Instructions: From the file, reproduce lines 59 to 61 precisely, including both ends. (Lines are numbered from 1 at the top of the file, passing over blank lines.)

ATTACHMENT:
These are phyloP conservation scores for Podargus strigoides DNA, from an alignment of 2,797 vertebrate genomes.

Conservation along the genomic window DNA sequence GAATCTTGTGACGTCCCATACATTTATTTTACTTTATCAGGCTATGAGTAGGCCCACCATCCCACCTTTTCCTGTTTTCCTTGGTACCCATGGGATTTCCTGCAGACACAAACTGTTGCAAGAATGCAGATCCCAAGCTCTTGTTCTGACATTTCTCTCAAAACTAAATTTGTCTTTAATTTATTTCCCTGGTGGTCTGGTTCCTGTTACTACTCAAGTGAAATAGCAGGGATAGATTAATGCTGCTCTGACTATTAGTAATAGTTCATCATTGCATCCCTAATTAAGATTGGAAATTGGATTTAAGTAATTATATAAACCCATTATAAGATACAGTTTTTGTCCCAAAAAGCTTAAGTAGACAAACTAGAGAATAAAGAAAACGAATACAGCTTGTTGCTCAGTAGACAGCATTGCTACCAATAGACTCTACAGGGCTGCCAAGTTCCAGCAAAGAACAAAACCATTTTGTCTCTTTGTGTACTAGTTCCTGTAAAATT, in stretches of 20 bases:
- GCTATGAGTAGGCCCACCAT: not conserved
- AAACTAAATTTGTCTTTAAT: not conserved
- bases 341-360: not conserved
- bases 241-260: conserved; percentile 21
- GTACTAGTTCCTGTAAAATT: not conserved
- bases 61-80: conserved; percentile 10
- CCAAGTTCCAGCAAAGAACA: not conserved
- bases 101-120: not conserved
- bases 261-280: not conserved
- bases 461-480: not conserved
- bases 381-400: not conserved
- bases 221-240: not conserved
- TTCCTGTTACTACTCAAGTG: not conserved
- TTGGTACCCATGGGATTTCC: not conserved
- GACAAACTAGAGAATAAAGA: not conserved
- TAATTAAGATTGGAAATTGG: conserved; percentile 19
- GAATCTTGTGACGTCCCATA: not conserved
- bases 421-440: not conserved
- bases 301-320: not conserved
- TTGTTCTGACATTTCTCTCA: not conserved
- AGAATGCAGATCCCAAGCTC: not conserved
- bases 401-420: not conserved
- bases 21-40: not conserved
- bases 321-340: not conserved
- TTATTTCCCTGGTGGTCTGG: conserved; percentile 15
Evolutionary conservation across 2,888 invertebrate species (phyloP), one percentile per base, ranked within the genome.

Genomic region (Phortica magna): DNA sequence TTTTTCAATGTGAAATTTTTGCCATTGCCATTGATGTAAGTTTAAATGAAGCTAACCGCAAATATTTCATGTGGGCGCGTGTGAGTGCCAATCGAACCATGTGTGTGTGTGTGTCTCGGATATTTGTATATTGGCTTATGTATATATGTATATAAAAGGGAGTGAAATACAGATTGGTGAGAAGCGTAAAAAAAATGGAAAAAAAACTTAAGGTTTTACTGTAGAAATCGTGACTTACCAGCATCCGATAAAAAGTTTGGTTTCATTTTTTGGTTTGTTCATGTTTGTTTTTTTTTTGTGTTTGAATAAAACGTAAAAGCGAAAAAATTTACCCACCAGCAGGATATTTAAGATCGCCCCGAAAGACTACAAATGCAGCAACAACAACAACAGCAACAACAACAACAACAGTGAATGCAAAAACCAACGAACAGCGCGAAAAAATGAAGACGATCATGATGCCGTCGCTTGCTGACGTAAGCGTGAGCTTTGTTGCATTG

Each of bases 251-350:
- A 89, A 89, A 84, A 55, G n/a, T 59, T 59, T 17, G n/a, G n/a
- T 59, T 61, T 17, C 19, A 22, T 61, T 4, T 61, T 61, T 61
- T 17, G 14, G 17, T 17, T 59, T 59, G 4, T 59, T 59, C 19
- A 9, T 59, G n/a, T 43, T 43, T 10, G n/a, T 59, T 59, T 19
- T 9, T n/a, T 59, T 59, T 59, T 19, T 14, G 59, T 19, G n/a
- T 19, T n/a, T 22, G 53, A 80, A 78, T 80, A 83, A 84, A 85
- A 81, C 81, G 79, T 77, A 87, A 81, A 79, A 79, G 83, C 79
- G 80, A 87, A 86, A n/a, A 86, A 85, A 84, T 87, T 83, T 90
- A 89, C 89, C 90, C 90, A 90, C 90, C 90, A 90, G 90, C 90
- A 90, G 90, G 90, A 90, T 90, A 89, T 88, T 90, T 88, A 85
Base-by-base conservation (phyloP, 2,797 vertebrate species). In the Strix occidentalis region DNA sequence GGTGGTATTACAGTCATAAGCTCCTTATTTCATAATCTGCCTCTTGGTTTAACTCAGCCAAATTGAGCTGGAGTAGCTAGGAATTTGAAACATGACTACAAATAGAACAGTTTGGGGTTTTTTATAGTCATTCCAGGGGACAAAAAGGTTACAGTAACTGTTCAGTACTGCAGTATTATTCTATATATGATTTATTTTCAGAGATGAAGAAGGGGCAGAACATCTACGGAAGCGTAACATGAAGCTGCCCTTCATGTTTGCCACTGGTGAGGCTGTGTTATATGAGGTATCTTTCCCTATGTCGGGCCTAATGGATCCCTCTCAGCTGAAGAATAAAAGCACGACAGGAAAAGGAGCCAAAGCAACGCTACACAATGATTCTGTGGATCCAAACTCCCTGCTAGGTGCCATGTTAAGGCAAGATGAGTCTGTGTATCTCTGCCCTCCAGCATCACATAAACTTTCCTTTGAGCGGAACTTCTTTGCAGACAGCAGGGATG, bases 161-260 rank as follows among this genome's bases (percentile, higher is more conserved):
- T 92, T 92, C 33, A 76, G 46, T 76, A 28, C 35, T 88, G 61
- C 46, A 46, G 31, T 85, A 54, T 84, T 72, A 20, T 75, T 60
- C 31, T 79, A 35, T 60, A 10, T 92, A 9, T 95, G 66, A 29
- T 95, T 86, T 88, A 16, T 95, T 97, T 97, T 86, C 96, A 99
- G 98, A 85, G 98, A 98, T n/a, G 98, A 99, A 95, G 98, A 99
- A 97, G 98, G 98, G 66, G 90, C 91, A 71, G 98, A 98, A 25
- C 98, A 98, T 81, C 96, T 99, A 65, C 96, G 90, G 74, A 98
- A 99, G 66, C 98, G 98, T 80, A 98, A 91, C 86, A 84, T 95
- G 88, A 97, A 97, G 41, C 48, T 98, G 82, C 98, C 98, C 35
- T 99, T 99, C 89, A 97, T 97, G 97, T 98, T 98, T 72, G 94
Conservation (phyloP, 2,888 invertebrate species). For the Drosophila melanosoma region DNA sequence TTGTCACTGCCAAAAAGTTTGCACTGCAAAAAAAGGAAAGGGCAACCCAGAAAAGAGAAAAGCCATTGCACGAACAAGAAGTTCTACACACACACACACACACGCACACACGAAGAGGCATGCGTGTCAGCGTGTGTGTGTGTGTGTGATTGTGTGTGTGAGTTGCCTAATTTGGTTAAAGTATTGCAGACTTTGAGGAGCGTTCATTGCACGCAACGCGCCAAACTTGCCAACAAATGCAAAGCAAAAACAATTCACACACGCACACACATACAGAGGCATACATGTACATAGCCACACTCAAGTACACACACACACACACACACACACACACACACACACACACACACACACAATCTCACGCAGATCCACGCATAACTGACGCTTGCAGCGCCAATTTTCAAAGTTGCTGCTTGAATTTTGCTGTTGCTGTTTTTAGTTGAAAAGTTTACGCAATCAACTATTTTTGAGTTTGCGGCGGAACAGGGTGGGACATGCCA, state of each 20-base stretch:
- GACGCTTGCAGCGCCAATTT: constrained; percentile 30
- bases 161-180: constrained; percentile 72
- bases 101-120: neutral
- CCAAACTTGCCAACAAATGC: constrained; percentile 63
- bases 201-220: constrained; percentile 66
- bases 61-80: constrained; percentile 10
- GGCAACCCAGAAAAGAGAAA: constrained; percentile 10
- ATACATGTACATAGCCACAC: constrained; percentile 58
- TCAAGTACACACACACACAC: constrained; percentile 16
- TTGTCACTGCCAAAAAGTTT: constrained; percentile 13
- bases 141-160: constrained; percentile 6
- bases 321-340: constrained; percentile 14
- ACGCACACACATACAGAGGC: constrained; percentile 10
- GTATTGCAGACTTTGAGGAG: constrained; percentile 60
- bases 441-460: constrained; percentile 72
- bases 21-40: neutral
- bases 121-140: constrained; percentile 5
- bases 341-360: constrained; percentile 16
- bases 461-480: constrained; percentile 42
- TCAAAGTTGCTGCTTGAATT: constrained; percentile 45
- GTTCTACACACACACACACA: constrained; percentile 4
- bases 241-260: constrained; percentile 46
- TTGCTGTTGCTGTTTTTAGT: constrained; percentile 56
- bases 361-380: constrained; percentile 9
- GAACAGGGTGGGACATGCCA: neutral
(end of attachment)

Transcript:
- GGCAACCCAGAAAAGAGAAA: constrained; percentile 10
- ATACATGTACATAGCCACAC: constrained; percentile 58
- TCAAGTACACACACACACAC: constrained; percentile 16